In 2014 and 2015 Seychelles saw GDP growth of 3.3 and 3.5 percent. The International Monetary Fund (IMF) has predicted GDP annual growth between 3.5 and 3.7 % through 2018. The IMF assesses the principal domestic economic risk in Seychelles as potential losses in state owned enterprises, which could endanger the public debt reduction achieved by the central government. The IMF sees external risks stemming from weakness in the tourism market.
Seychelles experienced a socialist coup in 1977 which resulted in a centrally planned economy and, in the short term, rapid economic development. However, serious imbalances such as large deficits and mounting debts contributed to persistent foreign exchange shortages and slow growth that plagued Seychelles through the first decade of the 21st century. After defaulting on interest payments due on a USD 230 million bond in 2008, the government of Seychelles (GOS) turned to the IMF for support. To meet the IMF’s conditions for a stand-by loan, the GOS implemented a program of reforms, including a liberalization of the exchange rate regime, devaluing and floating the Seychellois Rupee (SCR) and eliminating all foreign exchange controls. Seychelles completed its five-year reform program in late 2013.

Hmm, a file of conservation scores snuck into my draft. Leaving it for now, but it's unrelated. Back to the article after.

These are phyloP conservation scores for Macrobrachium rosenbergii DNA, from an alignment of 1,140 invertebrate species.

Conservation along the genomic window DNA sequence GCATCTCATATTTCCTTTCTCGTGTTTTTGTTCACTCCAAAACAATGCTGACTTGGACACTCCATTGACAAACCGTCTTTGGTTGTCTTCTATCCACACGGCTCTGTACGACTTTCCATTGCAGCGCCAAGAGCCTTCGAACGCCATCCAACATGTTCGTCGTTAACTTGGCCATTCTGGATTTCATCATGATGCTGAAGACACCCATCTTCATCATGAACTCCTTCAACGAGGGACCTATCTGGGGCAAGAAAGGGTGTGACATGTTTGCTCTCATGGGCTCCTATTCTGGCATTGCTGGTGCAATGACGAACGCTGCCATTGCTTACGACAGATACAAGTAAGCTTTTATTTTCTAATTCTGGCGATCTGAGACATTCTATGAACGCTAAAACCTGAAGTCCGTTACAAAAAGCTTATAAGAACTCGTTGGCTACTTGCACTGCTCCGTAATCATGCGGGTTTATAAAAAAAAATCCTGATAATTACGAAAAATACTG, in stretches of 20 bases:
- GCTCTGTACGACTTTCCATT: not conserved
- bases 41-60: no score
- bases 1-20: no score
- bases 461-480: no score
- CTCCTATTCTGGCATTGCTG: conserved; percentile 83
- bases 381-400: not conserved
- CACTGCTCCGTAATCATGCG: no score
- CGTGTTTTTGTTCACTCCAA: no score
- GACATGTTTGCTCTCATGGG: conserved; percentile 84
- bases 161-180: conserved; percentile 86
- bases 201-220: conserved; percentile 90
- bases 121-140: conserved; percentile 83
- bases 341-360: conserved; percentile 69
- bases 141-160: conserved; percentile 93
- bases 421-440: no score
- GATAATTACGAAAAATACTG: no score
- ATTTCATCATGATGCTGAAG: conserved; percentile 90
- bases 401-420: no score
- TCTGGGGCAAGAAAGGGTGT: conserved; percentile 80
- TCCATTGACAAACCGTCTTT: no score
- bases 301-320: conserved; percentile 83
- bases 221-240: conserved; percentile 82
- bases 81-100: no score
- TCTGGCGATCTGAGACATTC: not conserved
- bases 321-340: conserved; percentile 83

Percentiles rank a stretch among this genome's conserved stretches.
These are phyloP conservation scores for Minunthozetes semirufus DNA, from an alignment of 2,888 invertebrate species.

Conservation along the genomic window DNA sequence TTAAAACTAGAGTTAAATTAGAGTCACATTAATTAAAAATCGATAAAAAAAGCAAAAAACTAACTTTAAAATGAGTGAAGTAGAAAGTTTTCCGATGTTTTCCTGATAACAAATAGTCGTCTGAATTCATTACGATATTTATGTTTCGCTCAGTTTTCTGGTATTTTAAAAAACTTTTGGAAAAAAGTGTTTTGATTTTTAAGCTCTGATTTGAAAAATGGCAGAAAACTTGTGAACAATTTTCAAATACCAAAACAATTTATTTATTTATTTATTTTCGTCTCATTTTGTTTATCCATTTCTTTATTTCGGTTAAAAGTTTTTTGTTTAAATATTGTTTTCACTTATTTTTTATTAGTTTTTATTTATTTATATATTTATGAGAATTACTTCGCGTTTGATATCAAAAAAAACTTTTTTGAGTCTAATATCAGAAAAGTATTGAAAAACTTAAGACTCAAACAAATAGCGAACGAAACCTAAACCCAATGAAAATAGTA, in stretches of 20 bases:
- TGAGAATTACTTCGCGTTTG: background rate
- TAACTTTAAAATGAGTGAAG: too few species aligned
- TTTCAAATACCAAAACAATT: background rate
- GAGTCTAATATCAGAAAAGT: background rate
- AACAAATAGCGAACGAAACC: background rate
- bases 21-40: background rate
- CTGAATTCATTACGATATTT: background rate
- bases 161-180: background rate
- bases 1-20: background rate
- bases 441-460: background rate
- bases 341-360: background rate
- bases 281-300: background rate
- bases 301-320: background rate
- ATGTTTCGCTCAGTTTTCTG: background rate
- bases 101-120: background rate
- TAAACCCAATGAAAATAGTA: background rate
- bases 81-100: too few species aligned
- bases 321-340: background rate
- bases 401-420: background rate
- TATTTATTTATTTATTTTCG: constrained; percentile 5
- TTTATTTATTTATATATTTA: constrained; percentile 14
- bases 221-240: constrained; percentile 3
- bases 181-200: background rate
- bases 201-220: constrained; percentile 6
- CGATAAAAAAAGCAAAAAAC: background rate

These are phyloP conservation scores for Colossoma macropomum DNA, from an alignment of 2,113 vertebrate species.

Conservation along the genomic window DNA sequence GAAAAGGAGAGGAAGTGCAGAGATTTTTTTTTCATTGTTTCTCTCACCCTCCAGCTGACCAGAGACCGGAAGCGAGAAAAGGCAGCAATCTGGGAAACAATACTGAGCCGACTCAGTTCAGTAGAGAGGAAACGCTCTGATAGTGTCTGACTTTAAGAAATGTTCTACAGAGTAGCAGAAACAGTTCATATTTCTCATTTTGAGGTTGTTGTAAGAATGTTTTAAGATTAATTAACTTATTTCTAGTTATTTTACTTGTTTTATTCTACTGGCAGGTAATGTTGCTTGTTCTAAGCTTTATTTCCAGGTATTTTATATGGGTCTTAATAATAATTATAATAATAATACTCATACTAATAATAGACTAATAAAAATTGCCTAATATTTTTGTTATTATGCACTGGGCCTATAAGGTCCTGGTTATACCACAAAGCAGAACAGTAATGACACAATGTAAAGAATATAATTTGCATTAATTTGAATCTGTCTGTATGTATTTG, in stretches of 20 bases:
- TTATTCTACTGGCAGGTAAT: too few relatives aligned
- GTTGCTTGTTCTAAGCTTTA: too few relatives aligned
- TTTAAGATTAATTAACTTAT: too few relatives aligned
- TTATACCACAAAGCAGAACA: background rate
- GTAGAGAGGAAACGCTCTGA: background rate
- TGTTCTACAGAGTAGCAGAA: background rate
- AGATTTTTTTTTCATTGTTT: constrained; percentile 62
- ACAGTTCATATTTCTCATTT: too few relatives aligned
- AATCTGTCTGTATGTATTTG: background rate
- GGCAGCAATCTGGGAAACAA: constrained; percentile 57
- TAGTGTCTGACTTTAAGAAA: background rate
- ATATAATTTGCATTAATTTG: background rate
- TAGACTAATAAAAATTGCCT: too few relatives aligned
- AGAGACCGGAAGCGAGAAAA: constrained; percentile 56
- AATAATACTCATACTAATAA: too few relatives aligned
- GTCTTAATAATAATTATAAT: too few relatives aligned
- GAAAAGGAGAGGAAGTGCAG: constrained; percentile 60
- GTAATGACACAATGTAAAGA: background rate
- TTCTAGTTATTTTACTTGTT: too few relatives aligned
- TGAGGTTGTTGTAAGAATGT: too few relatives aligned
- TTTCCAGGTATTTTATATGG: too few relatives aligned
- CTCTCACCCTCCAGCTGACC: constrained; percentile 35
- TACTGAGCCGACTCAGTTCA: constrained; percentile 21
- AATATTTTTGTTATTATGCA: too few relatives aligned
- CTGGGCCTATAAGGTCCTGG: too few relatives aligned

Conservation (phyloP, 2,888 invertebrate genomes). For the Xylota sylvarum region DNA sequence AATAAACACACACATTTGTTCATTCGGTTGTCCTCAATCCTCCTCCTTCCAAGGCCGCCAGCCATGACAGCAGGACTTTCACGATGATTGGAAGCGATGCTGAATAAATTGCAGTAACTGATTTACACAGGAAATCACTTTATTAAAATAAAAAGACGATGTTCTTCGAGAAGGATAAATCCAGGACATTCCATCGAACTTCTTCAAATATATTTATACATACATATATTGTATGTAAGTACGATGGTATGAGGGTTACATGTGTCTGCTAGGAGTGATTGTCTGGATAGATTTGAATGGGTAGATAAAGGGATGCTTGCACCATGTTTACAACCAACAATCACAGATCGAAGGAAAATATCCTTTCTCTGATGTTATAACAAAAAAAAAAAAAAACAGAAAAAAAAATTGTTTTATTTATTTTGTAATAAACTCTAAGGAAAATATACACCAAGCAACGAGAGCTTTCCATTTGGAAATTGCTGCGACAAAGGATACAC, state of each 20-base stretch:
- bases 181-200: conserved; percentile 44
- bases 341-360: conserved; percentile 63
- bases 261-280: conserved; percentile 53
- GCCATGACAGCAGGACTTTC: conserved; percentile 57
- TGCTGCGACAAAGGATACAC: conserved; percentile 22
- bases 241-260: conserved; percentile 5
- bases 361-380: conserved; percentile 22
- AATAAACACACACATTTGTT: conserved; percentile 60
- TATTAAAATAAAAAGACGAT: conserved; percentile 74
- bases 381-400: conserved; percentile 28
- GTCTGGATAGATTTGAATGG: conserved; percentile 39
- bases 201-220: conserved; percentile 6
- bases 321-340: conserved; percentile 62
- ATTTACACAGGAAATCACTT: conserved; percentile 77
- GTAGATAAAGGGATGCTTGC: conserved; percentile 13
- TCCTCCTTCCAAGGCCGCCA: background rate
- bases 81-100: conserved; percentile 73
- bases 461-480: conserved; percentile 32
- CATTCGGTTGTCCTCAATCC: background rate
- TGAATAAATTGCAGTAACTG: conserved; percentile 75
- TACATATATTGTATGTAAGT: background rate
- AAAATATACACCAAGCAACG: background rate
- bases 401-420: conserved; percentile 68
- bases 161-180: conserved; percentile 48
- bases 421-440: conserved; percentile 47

Despite GOS attempts to diversify the economy, it remains focused on fishing and tourism. Seychelles’ vast Exclusive Economic Zone (EEZ), which encompasses 1.3 million square kilometers of the western Indian Ocean, is a potential source of untapped oil reserves and represents potential business opportunities for U.S. entities. Seychelles also has a small, but growing, offshore financial sector. There is also scope for U.S. investment in renewable energy as Seychelles seeks to reduce its heavy dependence on imported fossil fuels while preserving its naturally beautiful environment.
Seychelles welcomes foreign investment. The country’s investment policies encourage the development of Seychelles’ natural resources, improvements in infrastructure, and an increase in productivity levels, but stress that this must be done in an environmentally sound and sustainable manner.
Since multi-party elections began in Seychelles in 1993, the ruling Parti Lepep has traditionally won elections by large margins. However, the December 2015 presidential elections led to a run off and a very narrow victory for the incumbent President James Michel. The opposition has filed legal challenges to the election, asserting that it was fraught with corruption. At the time of drafting this document, the legal challenges are ongoing.